Information from emergency management officials #houwx #hounews pic.twitter.com/Jizktg32PW— HCFCD (@hcfcd) May 28, 2016Areas hard hit by heavy rain over the past two days are experiencing severe flooding, especially in north and northeast Harris County.NWSResidents living in the Northwood Pines subdivision and the Park at Northgate Apartments have been asked to voluntarily evacuate their homes by 2 p.m. on Saturday as a precautionary measure, according to Harris County Emergency Office of Management. Flood waters from Spring Creek are high and may flood the neighborhood, or cause a breach of the levee. Evacuation of Northpoint woods subdivision on Spring Crk at I-45 #houwx #hounews pic.twitter.com/TiNcANr9N1— Jeff Lindner (@JeffLindner1) May 28, 2016 Share Many structures flooding on Montgomery County side of Spring Creek E of I-45 #houwx #hounews pic.twitter.com/84s4etDSlr— Jeff Lindner (@JeffLindner1) May 28, 2016Residents living along the San Jacinto River need to be aware and take action ahead of the ongoing flooding situation affecting homes along the West Fork of the river. Water levels will continue to rise through next week. Residents living near the Addicks and Barker reservoirs need to be careful with flooding in that area. Highway 6 and North Eldridge Parkway will likely go underwater on Saturday.Weather resources:Traffic & High Water Locations: Houston TranStarBayous & Creeks: Harris County Flood Control District, Montgomery CountyPreparedness & Emergency Information: www.readyharris.org
The first season of ‘Journeys of Faith’ will feature ten episodes, posting every Wednesday. Episodes will be available on Apple Podcasts, Google Podcasts, TuneIn, Spotify, Stitcher and the ABC News app. ABC News has in recent months placed new emphasis on podcasting, which has gained new interest from a variety of media companies as consumers flock to the format. Pew Research found in July that 44% of Americans ages 12 and older said they have ever listened to a podcast, according to Edison Research and Triton Digital survey data, while 26% said they have listened to a podcast in the past month, compared with just 9% in 2008.ABC News in late March launched a podcast called “Start Here,” a twenty-minute session hosted by Brad Mielke that taps ABC News personnel to offer insight on events shaping the world. The Disney-owned news outlet has experimented with new kinds of digital audio for a few years, launching an ABC News audio channel on the ABC News app about three years ago.Faris in July said she would leave her roles on “The View” and a co-anchor on the weekend edition of “Good Morning America” to focus on doing stories of greater consequence. “This is a passion project of mine so I’m incredibly involved in the process,” she said. “It’s a new venture and the team helping put this together has been incredible – we’re all learning together and committed to its success.”Booking guests for the venture has been easy, she added. “I’m finding there’s a real hunger to talk about one’s personal faith.” Popular on Variety ×Actors Reveal Their Favorite Disney PrincessesSeveral actors, like Daisy Ridley, Awkwafina, Jeff Goldblum and Gina Rodriguez, reveal their favorite Disney princesses. Rapunzel, Mulan, Ariel,Tiana, Sleeping Beauty and Jasmine all got some love from the Disney stars.More VideosVolume 0%Press shift question mark to access a list of keyboard shortcutsKeyboard Shortcutsplay/pauseincrease volumedecrease volumeseek forwardsseek backwardstoggle captionstoggle fullscreenmute/unmuteseek to %SPACE↑↓→←cfm0-9Next UpJennifer Lopez Shares How She Became a Mogul04:350.5x1x1.25×1.5x2xLive00:0002:1502:15 The podcast has conjured up memories from her past. “I’m going back to my college radio days, so it’s been a treat. I’ve long maintained that TV can be cumbersome to produce – it’s a lot of effort from many, for a few moments on screen,” she said. ” In the audio space, especially in the podcast format, there’s something so intimate about the medium and the conversations you’re able to have. Come as you are, don’t worry about your exterior. We’re talking about the interior: matters of your heart and mind.”She is eager to speak to people of different beliefs. “We’ll speak with those practicing Christianity, Orthodox Judaism, Islam and Atheism,” she said, adding: “This podcast is an opportunity to listen and learn from one another – respecting that faith is the core and foundation for so many, yet no two faith journeys look alike. I hope listeners will also be encouraged and inspired by the stories.”Faris wants listeners “to feel like they’re a fly on the wall and right there in the room with us.” Subsequent episodes will be released on Wednesdays. The first season will feature ten. Paula Faris recently served as one of the co-hosts on ABC’s “The View.” Now she’s about to examine a different kind of perspective.The ABC News journalist will launch a new podcast, “Journeys of Faith,” during which she will interview influential people and talk to them about how they’ve used faith and spirituality at crucial moments in their lives. The first three episodes will be released Wednesday, November 14 and feature interviews with “Good Morning America” co-anchor Robin Roberts; country-music artists Luke Bryan and Hillary Scott; and political commentator Ben Shapiro. Other first-season guests who have been slated include Kellyanne Conway, Tim Tebow, Reza Aslan, Sam Harris, Marla Maples, Sherri Shepherd and Melissa Joan Hart.“My faith is my rock and foundation. It’s been the glue of my marriage when I wanted to walk, it’s grounded me in triumph, and carried me through tragedy. I honestly don’t know where I’d be without it, and I know there are so many who feel the same way,” Faris said via an email exchange. She added: “In covering news and sports the better part of 25 years, I know firsthand we just don’t talk to our interviewees about their faith. Tell us about your latest project. Tell us about that controversial statement you made. Tell us about that game-winning catch. But, just don’t tell us about God, Allah or Jesus, etc. There’s no mainstream media platform that’s giving people the platform and opportunity to talk about what they believe and why they believe it. That is, until now.”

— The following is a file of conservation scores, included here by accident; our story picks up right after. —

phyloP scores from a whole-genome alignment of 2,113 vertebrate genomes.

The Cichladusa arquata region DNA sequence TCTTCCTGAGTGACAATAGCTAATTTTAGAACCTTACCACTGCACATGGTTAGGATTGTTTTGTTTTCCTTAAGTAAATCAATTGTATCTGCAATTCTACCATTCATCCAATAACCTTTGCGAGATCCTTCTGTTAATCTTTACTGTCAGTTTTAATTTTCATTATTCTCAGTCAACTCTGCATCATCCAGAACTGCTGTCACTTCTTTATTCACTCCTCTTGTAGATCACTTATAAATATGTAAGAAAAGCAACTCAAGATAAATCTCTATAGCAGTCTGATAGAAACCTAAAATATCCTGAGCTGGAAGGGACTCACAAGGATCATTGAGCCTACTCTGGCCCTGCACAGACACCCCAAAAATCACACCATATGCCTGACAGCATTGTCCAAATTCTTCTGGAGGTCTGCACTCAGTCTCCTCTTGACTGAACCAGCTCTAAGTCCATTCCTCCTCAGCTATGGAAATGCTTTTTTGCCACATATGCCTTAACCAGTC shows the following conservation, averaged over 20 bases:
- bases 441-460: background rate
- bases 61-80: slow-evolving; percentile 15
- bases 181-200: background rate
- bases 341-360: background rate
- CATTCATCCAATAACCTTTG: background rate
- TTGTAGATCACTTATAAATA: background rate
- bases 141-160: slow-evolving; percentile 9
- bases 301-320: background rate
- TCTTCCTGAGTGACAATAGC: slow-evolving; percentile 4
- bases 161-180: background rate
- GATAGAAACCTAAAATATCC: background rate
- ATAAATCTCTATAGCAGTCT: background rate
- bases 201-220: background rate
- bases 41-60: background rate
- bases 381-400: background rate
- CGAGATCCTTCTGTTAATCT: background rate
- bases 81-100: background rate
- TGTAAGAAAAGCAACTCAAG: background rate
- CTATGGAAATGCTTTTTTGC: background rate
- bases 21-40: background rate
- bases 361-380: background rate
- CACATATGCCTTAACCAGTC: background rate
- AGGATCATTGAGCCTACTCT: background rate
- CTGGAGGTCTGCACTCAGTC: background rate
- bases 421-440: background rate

While the musician was in Delhi for a performance at The Aquarium Lounge, we got a chance to talk to him. Read on…Before we get into your solo projects, I must bring up Midivil Punditz. Describe to us the journey Indian electronica music has taken ever since you began making music? Midival Punditz has been Tapan and my main project for the last 15 years and we have come a long way from being Dj’s in Delhi night clubs, to making our own music and releasing 3 studio albums till yet. We started making electronica when it was just starting out in the west. This actually gave us a pretty open palette to do anything we wished to in India. So, we kinda decided to do the most honest style that came to us. We did not realise at that time that it would be called Asian Electronica eventually. Also Read – ‘Playing Jojo was emotionally exhausting’You are coming out with an album called Grey to Silver, where you have collaborated with Karsh Kale. Is there an underlying theme behind this album? What inspired you to create it? Describe that moment to us.The Grain project came about, out of my personal desire to write songs and vocal tracks. I have wanted to do song-writing for a long time now, and it was with Karsh that i started experimenting with it. I wrote the first couple of tracks with Karsh and then with Talia Bentson, and that was a realisation into the style i wanted for Grain. I think it was after I wrote It’s All Right with Karsh that the entire sound emerged for me. Also Read – Leslie doing new comedy special with NetflixWhat is the stuff that you grew up listening to? Tell us a little bit about your key musical influences?Like any other kid born in the 70’s, I grew up listening to 80s music, and then Classic Rock. It was not until the 90’s that i started listening to the Electronica artists like Prodigy, Chemical Brothers, Fat Boy Slim, Apollo 400, etc. My musical influences have been a mix of all these, from Led Zeppelin, Rolling Stones, to Michael Jackson and Prodigy. Daft Punk’s Thomas Bangalter, in an interview said, ‘Today, electronic music is like an audio energy drink. Artists are overcompensating with this aggressive, energetic, hyper-stimulating music – it’s like someone shaking you. But it can’t move people on an emotional level.’ Do you agree?I agree with Thomas’ introspection on the electronica production these days. It has become pretty aggressive and loud. However, there is also a lot of good emotional and well written electronica out there.What suggestion/advice would you have for newbies in this field?Make ‘honest’ music. Please speak the truth and that will make you successful and also make the audience feel your music.